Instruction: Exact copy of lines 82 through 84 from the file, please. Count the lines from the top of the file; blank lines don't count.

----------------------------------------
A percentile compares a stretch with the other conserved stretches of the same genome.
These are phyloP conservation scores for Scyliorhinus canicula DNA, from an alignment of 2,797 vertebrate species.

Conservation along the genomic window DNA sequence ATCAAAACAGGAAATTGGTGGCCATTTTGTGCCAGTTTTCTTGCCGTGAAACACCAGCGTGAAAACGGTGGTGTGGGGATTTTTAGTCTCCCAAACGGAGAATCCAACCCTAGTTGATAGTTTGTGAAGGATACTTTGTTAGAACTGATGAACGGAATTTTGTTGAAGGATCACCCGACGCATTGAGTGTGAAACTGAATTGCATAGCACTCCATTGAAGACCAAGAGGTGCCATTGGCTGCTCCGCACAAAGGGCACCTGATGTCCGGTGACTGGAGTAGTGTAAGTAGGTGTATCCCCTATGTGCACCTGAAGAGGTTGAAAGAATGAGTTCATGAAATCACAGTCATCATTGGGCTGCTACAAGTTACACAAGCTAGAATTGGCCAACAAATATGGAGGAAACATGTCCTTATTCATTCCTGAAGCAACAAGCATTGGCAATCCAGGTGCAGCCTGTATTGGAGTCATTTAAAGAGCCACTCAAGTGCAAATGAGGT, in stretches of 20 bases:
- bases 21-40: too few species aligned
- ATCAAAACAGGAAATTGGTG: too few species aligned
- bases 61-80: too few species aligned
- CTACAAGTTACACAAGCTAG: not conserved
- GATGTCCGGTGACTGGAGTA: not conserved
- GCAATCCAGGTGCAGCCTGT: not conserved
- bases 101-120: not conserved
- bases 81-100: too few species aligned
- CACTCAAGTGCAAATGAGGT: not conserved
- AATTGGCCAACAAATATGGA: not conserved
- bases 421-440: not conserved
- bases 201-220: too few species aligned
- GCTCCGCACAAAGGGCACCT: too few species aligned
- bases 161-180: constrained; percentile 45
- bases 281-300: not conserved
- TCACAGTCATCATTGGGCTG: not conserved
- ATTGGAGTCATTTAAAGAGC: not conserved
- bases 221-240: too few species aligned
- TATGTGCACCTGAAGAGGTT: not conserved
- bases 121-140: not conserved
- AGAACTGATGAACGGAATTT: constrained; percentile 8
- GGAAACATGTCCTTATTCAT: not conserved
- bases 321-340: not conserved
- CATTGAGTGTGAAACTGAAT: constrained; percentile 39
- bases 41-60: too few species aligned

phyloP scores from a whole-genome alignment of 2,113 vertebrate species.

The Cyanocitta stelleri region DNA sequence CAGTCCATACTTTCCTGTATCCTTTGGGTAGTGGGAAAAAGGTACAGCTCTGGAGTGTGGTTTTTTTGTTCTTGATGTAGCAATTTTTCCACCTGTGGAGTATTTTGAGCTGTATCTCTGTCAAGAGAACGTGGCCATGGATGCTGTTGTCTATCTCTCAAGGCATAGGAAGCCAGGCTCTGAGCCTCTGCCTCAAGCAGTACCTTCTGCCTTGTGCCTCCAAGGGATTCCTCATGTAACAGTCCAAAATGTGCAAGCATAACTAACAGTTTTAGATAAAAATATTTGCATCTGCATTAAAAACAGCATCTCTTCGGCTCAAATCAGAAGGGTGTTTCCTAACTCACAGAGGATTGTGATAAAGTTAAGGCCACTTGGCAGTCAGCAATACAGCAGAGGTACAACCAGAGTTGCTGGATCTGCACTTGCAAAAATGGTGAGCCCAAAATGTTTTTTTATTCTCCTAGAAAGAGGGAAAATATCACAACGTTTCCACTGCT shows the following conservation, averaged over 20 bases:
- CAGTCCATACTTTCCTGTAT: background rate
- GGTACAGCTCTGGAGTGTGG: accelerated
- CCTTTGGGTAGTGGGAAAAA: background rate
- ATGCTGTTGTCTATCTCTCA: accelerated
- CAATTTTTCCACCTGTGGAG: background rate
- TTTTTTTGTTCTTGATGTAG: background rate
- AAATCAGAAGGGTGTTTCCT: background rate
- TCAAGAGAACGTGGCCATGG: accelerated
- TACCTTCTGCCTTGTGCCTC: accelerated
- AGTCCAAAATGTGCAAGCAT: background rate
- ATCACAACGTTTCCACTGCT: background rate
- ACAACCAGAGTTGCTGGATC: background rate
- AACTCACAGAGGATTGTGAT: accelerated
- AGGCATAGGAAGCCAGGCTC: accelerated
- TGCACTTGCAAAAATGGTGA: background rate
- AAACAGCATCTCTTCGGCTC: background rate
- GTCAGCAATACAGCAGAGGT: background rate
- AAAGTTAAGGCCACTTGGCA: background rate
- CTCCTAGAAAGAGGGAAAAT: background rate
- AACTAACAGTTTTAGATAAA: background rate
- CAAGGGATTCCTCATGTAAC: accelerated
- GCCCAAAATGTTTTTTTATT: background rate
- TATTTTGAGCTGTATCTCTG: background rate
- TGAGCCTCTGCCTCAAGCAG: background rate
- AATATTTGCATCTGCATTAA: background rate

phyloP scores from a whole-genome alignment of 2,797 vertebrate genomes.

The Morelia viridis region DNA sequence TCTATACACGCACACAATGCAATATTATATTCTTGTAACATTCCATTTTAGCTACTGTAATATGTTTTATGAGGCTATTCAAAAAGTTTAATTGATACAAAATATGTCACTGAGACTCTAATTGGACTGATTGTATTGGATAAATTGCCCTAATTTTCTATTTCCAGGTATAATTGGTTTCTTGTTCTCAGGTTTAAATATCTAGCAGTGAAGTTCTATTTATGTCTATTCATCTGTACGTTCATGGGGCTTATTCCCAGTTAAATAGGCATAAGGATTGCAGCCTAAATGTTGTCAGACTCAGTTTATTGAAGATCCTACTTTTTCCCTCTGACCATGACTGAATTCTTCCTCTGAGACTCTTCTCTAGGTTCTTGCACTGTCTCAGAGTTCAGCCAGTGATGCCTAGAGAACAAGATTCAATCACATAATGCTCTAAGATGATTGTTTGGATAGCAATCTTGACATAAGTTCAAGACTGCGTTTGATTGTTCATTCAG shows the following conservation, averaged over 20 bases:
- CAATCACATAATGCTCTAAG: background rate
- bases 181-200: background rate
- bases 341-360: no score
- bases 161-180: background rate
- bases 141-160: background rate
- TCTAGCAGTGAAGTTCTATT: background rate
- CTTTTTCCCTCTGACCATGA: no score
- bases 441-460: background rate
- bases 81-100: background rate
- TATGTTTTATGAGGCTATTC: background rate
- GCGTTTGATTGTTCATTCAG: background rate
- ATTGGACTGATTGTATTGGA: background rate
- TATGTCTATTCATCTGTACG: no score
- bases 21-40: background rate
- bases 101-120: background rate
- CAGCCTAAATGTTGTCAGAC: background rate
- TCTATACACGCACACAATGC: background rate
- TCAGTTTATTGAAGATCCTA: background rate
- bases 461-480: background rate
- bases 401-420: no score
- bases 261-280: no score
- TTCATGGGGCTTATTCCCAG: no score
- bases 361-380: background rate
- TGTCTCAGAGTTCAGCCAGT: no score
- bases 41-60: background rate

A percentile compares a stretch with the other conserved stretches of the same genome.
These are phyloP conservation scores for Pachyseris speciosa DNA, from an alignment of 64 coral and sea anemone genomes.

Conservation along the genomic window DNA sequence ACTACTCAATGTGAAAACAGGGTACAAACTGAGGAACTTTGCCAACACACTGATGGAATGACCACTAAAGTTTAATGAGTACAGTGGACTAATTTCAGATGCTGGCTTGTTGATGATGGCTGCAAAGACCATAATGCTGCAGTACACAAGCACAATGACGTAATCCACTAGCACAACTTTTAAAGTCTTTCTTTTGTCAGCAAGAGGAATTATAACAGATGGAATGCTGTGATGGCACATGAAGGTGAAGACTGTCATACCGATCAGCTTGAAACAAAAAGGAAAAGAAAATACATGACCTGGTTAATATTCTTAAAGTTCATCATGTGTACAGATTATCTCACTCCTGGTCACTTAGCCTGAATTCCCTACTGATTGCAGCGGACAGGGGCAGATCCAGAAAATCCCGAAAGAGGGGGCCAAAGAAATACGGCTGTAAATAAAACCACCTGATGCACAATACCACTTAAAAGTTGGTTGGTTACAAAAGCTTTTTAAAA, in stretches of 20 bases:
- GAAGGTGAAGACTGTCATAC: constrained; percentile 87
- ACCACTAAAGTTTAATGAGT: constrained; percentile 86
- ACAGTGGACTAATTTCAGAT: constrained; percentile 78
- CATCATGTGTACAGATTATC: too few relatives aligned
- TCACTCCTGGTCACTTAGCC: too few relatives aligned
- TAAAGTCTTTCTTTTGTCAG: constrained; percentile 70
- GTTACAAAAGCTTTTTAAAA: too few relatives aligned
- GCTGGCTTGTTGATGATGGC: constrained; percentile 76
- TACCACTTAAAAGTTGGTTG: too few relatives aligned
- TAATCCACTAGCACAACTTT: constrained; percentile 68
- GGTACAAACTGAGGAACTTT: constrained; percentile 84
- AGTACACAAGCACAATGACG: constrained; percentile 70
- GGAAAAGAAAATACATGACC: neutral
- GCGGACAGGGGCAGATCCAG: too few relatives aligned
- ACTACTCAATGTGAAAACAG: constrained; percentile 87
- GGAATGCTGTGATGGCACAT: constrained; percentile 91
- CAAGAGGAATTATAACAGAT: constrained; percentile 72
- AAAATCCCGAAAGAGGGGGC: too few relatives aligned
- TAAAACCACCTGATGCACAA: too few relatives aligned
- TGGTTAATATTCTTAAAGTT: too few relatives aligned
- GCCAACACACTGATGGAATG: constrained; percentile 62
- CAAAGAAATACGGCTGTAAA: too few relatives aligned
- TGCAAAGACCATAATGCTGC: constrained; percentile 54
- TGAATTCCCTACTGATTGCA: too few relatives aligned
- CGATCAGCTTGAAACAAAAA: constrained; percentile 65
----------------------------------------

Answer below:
- bases 41-60: background rate

A percentile compares a stretch with the other conserved stretches of the same genome.
These are phyloP conservation scores for Pachyseris speciosa DNA, from an alignment of 64 coral and sea anemone genomes.